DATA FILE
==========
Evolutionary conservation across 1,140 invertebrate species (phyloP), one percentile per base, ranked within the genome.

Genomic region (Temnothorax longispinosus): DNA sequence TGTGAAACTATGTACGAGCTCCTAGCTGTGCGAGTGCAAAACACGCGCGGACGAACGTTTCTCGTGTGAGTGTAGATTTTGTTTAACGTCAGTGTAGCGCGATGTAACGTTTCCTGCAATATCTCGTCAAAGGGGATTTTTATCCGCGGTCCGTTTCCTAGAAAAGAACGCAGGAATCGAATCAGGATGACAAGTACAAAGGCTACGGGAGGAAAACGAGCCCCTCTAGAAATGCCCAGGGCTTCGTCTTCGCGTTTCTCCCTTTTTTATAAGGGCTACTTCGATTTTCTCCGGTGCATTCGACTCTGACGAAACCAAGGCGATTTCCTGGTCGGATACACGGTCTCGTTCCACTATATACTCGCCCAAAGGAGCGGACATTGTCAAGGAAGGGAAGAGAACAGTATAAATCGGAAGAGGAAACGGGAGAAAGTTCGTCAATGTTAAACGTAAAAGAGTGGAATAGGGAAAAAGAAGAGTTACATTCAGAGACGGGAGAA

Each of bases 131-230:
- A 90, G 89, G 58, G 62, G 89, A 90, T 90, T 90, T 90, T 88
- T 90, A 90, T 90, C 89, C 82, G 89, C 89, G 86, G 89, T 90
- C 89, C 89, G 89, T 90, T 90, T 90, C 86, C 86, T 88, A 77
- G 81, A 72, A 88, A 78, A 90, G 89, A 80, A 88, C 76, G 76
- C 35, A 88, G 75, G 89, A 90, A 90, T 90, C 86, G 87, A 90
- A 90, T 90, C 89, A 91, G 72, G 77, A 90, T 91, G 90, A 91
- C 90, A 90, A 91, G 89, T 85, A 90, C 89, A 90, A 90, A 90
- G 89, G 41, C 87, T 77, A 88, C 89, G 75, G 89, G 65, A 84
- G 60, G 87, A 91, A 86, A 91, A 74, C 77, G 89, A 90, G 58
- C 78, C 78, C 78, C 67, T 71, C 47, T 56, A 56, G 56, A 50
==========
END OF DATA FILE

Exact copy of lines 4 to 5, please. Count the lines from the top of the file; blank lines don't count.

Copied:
- A 90, G 89, G 58, G 62, G 89, A 90, T 90, T 90, T 90, T 88
- T 90, A 90, T 90, C 89, C 82, G 89, C 89, G 86, G 89, T 90